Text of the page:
I’ve learned a few stomach-flu related German words this week. Diarrhea is ‘durchfall’ which literally means ‘to fall through.’ So logisch, this German language. “Kotzen” is to puke. Anyway, now you’re all set in case you visit and get sick. 🙂
We’ve all taken a turn with it since Monday and since I’ve been feeling so funky, my thoughts have reached out to other things that generally make me want to vomit. Like, canned green beans. (The fresh ones are fine.)
Another one that comes to mind is student teaching. I’ve been reflecting on that a lot, lately, and I’m not sure why.
At the time, I was twenty-four years old. Talking to a class full of students terrified me. And, you know, that’s sort of a thing you need to feel okay with if you’re in the profession.
To meet the requirement, I had to complete two placements, six weeks each. The first was in a ‘suburban setting’ and the second was in a ‘city setting.’ I’m assuming this was because it’s important to know how to teach equally well in a place characterized by fences and in a place where doors have multiple locks.
It was obvious the suburban setting cooperating teacher, Kathleen, wasn’t impressed with me, and in hindsight I can see why. I think she was expecting someone to come in and give her a break for a while. After all, aren’t student teachers supposed to be gun-ho? Eager to try out all the latest methods they learned in college? Ready to create bulletin boards that compete with London Harrod’s window display?
Well, that wasn’t me.
I followed her around like a lost puppy and she had to tell me what to do, step by step. I took no initiatives. I constantly had little red blotches of stress on my neck. Counted down the hours until the day was over. I felt so different from the other student teacher down the hall who took a central spot in the staff room to eat her lunch and bantered with the other teachers like she’d been part of the staff for years.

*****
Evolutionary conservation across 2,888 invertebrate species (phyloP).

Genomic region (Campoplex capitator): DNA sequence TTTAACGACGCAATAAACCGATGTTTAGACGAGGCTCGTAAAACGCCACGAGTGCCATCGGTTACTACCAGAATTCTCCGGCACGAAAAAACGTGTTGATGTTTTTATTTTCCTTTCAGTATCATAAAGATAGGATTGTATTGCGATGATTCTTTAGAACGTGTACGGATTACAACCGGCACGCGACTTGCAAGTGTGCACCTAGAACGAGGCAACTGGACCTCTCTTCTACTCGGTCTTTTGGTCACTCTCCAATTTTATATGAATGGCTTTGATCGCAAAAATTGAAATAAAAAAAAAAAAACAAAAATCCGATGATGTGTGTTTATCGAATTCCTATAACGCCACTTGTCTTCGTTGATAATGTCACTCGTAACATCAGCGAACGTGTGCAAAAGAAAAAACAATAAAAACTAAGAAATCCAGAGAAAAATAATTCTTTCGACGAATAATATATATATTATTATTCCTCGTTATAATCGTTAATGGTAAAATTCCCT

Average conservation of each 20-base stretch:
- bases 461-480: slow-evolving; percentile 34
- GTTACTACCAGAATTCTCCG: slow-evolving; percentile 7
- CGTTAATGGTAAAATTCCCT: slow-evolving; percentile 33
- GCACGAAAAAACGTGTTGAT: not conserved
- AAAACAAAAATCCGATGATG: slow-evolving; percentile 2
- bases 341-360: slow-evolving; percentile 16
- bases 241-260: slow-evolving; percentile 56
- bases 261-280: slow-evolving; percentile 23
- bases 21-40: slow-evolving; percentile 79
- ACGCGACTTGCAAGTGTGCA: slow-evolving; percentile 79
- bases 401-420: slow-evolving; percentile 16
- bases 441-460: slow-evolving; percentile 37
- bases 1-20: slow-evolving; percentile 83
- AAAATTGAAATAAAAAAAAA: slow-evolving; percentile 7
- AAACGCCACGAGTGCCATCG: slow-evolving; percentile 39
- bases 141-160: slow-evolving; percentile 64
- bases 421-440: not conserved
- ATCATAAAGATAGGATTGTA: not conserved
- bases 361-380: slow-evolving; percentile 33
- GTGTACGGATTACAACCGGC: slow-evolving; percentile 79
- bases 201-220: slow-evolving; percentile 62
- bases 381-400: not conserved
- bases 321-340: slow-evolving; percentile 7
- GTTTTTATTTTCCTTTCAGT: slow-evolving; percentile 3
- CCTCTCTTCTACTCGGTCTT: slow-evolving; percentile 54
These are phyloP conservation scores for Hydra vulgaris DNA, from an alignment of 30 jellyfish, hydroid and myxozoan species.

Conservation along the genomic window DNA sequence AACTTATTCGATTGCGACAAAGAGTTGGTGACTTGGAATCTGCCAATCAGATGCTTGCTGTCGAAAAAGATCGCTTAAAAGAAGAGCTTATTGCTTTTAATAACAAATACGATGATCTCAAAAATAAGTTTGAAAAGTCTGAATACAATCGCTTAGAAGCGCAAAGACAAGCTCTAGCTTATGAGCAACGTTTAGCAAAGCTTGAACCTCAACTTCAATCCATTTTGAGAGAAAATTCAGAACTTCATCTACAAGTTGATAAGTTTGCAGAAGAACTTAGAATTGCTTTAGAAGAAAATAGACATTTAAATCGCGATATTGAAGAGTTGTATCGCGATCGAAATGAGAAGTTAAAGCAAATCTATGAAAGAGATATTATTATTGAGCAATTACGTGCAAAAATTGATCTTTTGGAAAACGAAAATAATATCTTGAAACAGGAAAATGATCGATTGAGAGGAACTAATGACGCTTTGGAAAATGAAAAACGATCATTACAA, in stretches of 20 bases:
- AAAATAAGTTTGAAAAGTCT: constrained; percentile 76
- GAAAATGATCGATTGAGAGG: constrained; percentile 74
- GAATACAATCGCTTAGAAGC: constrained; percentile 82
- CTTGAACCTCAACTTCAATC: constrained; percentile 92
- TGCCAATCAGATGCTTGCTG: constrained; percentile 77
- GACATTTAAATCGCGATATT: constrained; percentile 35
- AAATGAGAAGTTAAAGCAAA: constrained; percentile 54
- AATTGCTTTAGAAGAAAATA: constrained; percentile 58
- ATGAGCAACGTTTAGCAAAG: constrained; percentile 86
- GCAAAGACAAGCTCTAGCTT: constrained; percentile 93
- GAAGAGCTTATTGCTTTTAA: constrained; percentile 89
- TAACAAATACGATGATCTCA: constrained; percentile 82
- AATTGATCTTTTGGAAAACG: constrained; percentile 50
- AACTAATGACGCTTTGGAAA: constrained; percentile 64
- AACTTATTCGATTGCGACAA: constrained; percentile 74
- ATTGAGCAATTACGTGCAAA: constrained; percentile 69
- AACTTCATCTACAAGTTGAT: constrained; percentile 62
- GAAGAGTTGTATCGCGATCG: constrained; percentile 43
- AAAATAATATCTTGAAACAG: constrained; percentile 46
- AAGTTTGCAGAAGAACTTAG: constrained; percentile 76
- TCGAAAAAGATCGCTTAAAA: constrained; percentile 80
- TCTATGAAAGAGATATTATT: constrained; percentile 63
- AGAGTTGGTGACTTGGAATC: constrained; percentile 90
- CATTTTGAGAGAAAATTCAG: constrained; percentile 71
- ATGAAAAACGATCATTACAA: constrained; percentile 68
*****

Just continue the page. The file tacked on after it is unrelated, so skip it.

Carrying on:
The kids were nice to me; I think they sensed something human in my vulnerability. I did a poetry-writing unit with them, and when I read out a poem I’d written about the color blue my voice shook uncontrollably and a rash bleated out from my chest.
When I was done they all clapped. Soon after they started saying, “Can you stay and be our teacher, rather than Mrs.___?”
I don’t think they intentionally meant to hurt Kathleen’s feelings; it’s more that they were trying to compliment me and didn’t know how to do it without insulting the other one.
I remember I wanted to show them a scene from The Dead Poet’s Society and there was a swear word in there. So, I asked Kathleen’s permission and my student teaching coordinator’s permission and I just about wrote to the President of the United States of America to ask his permission, too, because that’s just how taboo I thought this was.
As guided, before playing the clip I said, “Now, I’ve chosen to show you this scene because it directly relates to what we’re doing today. The only problem is there’s one inappropriate word and by the time I fast-forward it you’d miss the main part of the clip. So, I’m going to show you and I trust that you can all be mature about it…”
I believe the word was ‘damn.’ Or possibly even a higher level explicative, like ‘shit.’
These kids were in seventh grade. I was totally out of touch with the fact that they weren’t like me when I was in seventh grade (i.e. still tempted to play Barbies and playing this game we made up called Pupil’s Court at lunchtime and making crank calls to 1-800 numbers on weekends.)
(Fast forward sixteen years, and I showed my grade 12’s a clip from ‘The Wire’ that consisted entirely and repeatedly of the word ‘fuck.’ We were doing a unit on Language and Taboo, specifically swearing, and looked at the contexts for communication the word is used for. How times change.)
Anyway, the six weeks dragged on, and Kathleen stopped hiding her annoyance at having to shepard me around.